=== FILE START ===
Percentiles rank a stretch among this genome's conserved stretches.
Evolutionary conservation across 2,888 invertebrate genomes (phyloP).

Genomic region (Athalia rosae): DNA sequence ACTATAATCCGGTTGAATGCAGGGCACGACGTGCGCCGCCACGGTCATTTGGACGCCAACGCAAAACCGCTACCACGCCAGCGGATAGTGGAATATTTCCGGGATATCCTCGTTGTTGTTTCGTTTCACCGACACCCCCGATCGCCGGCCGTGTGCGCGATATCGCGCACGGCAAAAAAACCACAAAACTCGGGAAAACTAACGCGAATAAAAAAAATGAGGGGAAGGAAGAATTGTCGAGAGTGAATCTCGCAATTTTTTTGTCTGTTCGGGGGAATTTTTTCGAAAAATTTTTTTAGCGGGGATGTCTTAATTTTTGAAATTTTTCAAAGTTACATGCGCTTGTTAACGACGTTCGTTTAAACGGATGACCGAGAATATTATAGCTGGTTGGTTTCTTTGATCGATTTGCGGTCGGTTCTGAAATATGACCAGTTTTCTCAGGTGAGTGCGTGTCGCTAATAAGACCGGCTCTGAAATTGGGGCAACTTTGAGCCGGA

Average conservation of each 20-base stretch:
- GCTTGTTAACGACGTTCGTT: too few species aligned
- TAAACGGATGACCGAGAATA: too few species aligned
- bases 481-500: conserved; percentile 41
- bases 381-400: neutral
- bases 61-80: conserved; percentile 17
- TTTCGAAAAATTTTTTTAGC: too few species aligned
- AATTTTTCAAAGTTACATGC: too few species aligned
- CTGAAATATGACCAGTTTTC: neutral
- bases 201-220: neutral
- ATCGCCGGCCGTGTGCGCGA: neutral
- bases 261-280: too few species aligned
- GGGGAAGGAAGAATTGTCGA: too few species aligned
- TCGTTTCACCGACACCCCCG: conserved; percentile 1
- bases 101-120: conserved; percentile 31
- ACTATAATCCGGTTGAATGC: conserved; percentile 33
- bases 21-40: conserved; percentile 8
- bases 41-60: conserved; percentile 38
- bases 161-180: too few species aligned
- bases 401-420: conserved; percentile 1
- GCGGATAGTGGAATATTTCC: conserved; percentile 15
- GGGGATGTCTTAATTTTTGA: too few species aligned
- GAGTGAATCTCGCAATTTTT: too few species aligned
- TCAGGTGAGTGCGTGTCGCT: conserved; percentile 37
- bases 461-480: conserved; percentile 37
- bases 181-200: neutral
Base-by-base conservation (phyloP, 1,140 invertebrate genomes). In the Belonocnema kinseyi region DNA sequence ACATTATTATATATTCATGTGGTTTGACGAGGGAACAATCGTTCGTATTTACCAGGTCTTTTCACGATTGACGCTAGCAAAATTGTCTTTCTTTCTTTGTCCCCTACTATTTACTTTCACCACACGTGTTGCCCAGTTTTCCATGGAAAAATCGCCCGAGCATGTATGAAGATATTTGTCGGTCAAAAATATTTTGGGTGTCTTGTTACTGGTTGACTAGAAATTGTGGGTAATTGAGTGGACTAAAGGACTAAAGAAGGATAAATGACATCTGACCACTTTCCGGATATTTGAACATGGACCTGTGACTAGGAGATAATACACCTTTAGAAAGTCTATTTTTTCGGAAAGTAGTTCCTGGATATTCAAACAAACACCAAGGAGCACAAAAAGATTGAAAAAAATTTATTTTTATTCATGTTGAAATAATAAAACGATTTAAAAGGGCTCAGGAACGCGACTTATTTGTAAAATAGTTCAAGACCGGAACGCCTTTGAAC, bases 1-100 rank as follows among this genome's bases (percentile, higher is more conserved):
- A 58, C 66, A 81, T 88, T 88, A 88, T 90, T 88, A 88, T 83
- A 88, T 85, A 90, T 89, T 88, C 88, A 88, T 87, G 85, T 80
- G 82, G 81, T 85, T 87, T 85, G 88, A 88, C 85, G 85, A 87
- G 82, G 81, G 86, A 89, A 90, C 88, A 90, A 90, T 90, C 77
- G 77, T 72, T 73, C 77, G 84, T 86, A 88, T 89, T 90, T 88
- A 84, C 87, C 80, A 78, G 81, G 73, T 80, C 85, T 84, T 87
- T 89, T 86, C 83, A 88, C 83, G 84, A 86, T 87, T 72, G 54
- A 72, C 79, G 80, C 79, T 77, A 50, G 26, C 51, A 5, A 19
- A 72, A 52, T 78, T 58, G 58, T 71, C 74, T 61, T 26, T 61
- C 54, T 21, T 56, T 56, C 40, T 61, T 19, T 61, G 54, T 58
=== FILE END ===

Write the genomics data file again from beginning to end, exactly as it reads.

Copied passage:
Percentiles rank a stretch among this genome's conserved stretches.
Evolutionary conservation across 2,888 invertebrate genomes (phyloP).

Genomic region (Athalia rosae): DNA sequence ACTATAATCCGGTTGAATGCAGGGCACGACGTGCGCCGCCACGGTCATTTGGACGCCAACGCAAAACCGCTACCACGCCAGCGGATAGTGGAATATTTCCGGGATATCCTCGTTGTTGTTTCGTTTCACCGACACCCCCGATCGCCGGCCGTGTGCGCGATATCGCGCACGGCAAAAAAACCACAAAACTCGGGAAAACTAACGCGAATAAAAAAAATGAGGGGAAGGAAGAATTGTCGAGAGTGAATCTCGCAATTTTTTTGTCTGTTCGGGGGAATTTTTTCGAAAAATTTTTTTAGCGGGGATGTCTTAATTTTTGAAATTTTTCAAAGTTACATGCGCTTGTTAACGACGTTCGTTTAAACGGATGACCGAGAATATTATAGCTGGTTGGTTTCTTTGATCGATTTGCGGTCGGTTCTGAAATATGACCAGTTTTCTCAGGTGAGTGCGTGTCGCTAATAAGACCGGCTCTGAAATTGGGGCAACTTTGAGCCGGA

Average conservation of each 20-base stretch:
- GCTTGTTAACGACGTTCGTT: too few species aligned
- TAAACGGATGACCGAGAATA: too few species aligned
- bases 481-500: conserved; percentile 41
- bases 381-400: neutral
- bases 61-80: conserved; percentile 17
- TTTCGAAAAATTTTTTTAGC: too few species aligned
- AATTTTTCAAAGTTACATGC: too few species aligned
- CTGAAATATGACCAGTTTTC: neutral
- bases 201-220: neutral
- ATCGCCGGCCGTGTGCGCGA: neutral
- bases 261-280: too few species aligned
- GGGGAAGGAAGAATTGTCGA: too few species aligned
- TCGTTTCACCGACACCCCCG: conserved; percentile 1
- bases 101-120: conserved; percentile 31
- ACTATAATCCGGTTGAATGC: conserved; percentile 33
- bases 21-40: conserved; percentile 8
- bases 41-60: conserved; percentile 38
- bases 161-180: too few species aligned
- bases 401-420: conserved; percentile 1
- GCGGATAGTGGAATATTTCC: conserved; percentile 15
- GGGGATGTCTTAATTTTTGA: too few species aligned
- GAGTGAATCTCGCAATTTTT: too few species aligned
- TCAGGTGAGTGCGTGTCGCT: conserved; percentile 37
- bases 461-480: conserved; percentile 37
- bases 181-200: neutral
Base-by-base conservation (phyloP, 1,140 invertebrate genomes). In the Belonocnema kinseyi region DNA sequence ACATTATTATATATTCATGTGGTTTGACGAGGGAACAATCGTTCGTATTTACCAGGTCTTTTCACGATTGACGCTAGCAAAATTGTCTTTCTTTCTTTGTCCCCTACTATTTACTTTCACCACACGTGTTGCCCAGTTTTCCATGGAAAAATCGCCCGAGCATGTATGAAGATATTTGTCGGTCAAAAATATTTTGGGTGTCTTGTTACTGGTTGACTAGAAATTGTGGGTAATTGAGTGGACTAAAGGACTAAAGAAGGATAAATGACATCTGACCACTTTCCGGATATTTGAACATGGACCTGTGACTAGGAGATAATACACCTTTAGAAAGTCTATTTTTTCGGAAAGTAGTTCCTGGATATTCAAACAAACACCAAGGAGCACAAAAAGATTGAAAAAAATTTATTTTTATTCATGTTGAAATAATAAAACGATTTAAAAGGGCTCAGGAACGCGACTTATTTGTAAAATAGTTCAAGACCGGAACGCCTTTGAAC, bases 1-100 rank as follows among this genome's bases (percentile, higher is more conserved):
- A 58, C 66, A 81, T 88, T 88, A 88, T 90, T 88, A 88, T 83
- A 88, T 85, A 90, T 89, T 88, C 88, A 88, T 87, G 85, T 80
- G 82, G 81, T 85, T 87, T 85, G 88, A 88, C 85, G 85, A 87
- G 82, G 81, G 86, A 89, A 90, C 88, A 90, A 90, T 90, C 77
- G 77, T 72, T 73, C 77, G 84, T 86, A 88, T 89, T 90, T 88
- A 84, C 87, C 80, A 78, G 81, G 73, T 80, C 85, T 84, T 87
- T 89, T 86, C 83, A 88, C 83, G 84, A 86, T 87, T 72, G 54
- A 72, C 79, G 80, C 79, T 77, A 50, G 26, C 51, A 5, A 19
- A 72, A 52, T 78, T 58, G 58, T 71, C 74, T 61, T 26, T 61
- C 54, T 21, T 56, T 56, C 40, T 61, T 19, T 61, G 54, T 58